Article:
Odin isn’t a Deity I’ve prayed to or worshiped a lot in my Heathen path (heresy, I know). Perhaps it was the whole Father thing that reminded me too much of the Christian God or maybe it’s because I’ve always been more drawn towards female Deities. But lately, I’ve come to feel a need to connect with the Divine Masculine. As a Vanatruar, I moved naturally towards Lord Freyr. But today is Father’s Day and so I came to think of the All-Father Odin.
Most male Deities have fatherly aspects but Odin particularly so. His wisdom and watchful presence as well as His willingness to sacrifice by taking from Himself, all these are qualities of a great paternal figure. He truly is the High Father.
Here’s a beautiful song about our All-Father that I’ve listened to on repeat today:
Glistening over waters eternal,
My longing for You reawakens each summer
Mistress of waves,
Lady of seas and Ruler of oceans,
Before I could speak or walk, already You had enchanted me
Great Dís of light,
Your glory is known on every shore,
The one who sees You never forgets as long as he lives
And yet, I know that beyond the comforting sea shimmer,
There lies Rán in wait.
Her net is ready, She longs for corpses, to take the lives of men.
How many have not suffocated in the powerful bosoms of Her Nine Daughters? How many mighty men reduced in an instant to food for the fishes?
So when I see You, Mardöll, my heart fills with love and dread. I see Your darkness and Your light and I know You are greater than both.
We live in a world where the two main religions have a long history of hostility towards LGBTQ+ people. That enmity is based on certain scriptural verses that some argue are interpreted wrong (see Matthew Vines and Imam Ludovic Mohamed Zahed for examples of those arguments). But for the majority of their history, most of Christianity and Islam have been opposed to LGBTQ+ rights. And that has led to the idea that there is an inherent LGBTQ+ phobia in religion as a whole.
That is of course completely wrong. If you look outside the Abrahamic religions, you will find many traditions that not only accept but value those who are outside the gender and sexual norm. To name just one example: In many Native American cultures there is a tradition of two-spirits, people who are believed to have both a masculine and a feminine spirit and who are valued and respected for their unique perspective.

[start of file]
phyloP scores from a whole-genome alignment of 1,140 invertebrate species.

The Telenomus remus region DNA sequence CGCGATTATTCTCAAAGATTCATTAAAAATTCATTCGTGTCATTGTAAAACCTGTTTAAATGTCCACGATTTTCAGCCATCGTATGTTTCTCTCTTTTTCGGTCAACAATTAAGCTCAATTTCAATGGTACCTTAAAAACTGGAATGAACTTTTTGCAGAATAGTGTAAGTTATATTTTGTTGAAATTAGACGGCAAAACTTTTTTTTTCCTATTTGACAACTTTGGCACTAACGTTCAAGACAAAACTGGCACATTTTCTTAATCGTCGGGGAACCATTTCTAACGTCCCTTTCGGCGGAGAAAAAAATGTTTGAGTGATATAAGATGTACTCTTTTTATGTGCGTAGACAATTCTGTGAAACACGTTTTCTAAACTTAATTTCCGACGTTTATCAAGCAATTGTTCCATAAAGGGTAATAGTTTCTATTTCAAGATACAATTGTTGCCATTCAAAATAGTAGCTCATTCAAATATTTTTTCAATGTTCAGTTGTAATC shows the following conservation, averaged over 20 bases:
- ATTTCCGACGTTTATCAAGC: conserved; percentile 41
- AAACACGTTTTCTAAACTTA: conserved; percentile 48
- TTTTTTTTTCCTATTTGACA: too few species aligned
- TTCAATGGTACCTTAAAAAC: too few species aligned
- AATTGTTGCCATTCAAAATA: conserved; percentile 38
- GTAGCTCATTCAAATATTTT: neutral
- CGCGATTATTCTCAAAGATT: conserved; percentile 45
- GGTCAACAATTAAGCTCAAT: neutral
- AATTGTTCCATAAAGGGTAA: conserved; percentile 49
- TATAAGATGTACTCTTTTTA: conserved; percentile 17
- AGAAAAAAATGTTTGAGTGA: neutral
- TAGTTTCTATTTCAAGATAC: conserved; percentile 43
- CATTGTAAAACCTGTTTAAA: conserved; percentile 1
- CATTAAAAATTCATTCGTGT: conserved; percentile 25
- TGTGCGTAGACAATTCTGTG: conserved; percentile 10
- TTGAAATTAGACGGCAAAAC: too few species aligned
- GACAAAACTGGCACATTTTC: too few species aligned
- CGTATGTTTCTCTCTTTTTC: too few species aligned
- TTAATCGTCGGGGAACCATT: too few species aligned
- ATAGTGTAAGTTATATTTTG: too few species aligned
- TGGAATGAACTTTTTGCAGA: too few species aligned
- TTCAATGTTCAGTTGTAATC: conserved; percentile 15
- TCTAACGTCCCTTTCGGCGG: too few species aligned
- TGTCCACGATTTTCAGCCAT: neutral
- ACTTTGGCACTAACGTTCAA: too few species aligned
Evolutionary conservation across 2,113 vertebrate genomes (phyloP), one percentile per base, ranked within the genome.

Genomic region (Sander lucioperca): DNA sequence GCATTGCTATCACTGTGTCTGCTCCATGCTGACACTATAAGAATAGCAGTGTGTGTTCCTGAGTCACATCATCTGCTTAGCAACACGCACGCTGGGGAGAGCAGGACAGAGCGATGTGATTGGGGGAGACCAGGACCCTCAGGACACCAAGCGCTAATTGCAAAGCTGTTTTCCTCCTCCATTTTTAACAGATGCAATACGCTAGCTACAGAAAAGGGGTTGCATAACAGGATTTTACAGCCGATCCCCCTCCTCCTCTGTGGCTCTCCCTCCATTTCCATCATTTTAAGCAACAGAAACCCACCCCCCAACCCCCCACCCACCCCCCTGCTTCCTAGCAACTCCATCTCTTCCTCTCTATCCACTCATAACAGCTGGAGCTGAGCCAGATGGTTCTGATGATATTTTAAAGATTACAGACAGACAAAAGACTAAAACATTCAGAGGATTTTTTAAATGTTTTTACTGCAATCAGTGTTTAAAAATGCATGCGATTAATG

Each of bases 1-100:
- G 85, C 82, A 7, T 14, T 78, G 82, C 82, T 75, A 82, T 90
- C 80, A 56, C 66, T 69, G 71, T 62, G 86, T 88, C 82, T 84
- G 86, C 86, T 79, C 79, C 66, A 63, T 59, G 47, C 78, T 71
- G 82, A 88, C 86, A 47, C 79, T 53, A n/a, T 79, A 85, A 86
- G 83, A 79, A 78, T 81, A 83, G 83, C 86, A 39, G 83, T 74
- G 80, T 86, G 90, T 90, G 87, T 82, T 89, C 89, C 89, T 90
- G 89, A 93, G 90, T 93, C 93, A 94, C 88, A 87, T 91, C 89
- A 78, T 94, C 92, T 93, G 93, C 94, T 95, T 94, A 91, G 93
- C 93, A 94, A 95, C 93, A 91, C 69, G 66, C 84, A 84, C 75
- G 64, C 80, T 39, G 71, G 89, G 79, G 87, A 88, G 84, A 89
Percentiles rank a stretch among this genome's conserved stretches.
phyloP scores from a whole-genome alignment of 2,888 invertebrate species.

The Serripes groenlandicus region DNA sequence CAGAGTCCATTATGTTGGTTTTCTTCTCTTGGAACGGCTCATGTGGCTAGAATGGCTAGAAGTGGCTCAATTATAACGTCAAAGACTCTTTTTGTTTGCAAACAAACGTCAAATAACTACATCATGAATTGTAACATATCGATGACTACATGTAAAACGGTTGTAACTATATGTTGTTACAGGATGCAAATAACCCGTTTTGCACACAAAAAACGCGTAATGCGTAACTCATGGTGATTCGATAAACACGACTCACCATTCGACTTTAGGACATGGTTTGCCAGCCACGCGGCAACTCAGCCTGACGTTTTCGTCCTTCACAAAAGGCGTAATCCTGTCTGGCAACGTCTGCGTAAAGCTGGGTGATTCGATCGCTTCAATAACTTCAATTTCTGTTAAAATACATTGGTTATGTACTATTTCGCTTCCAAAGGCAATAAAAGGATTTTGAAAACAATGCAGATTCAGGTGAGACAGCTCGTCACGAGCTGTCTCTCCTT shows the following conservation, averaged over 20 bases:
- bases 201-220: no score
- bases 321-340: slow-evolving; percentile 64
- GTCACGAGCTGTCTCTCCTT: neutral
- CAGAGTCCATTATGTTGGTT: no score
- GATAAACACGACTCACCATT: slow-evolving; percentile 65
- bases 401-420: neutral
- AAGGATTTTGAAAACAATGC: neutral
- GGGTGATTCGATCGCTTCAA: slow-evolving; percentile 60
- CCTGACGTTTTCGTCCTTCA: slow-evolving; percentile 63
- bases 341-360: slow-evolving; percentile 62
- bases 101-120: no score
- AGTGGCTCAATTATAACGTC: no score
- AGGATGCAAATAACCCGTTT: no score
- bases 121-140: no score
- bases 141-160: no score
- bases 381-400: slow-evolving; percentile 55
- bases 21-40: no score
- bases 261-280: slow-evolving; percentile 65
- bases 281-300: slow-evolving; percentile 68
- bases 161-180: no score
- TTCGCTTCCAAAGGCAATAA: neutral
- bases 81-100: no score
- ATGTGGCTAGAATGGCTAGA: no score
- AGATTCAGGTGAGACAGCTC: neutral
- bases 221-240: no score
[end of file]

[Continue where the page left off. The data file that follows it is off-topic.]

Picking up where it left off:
But what is the Heathen view of LGBTQ+ people? Well, the short answer is: it varies.
The thing with Heathenry and many other Polytheistic faiths is that they are not ”religions of the book”. That is, we have no scriptures that we consider to be the authoritative and unquestionable word of the Divine. Although, there are definitely some people (mostly ex-Christians) who try and bring a ‘Protestant view’ to the Eddas and Sagas and will label people a heretic for not believing literally eveything they say. But that is a minority view and a rather bizarre one considering most of the stories we have about the Old Ways were written down by Christians, sometimes even to mock belief in our Gods. But I digress.
The views on LGBTQ+ people among Heathens will usually not be based on one or other verse and it can therefore vary greatly. In my experience, most Heathens tend to be open-minded but there are some exceptions. The typical ‘Brosatru’ macho guy who fancies himself a modern day Viking in an age he considers to have been ruined by feminism and soy milk will usually have a negative view of those who don’t fit into traditional gender roles by, for example, loving someone of the same sex.
And then you have the outright fascists like the folks at Asatrú Folk Assembly, for who LGBTQ-phobia is but one item on their smörgåsbord of bigotry.
Finding community can for this reason be a minefield for LGBTQ+ Heathens but it is most certainly possible. If you are looking for such an inclusive group then Heathens Against Hate has a list you can check out.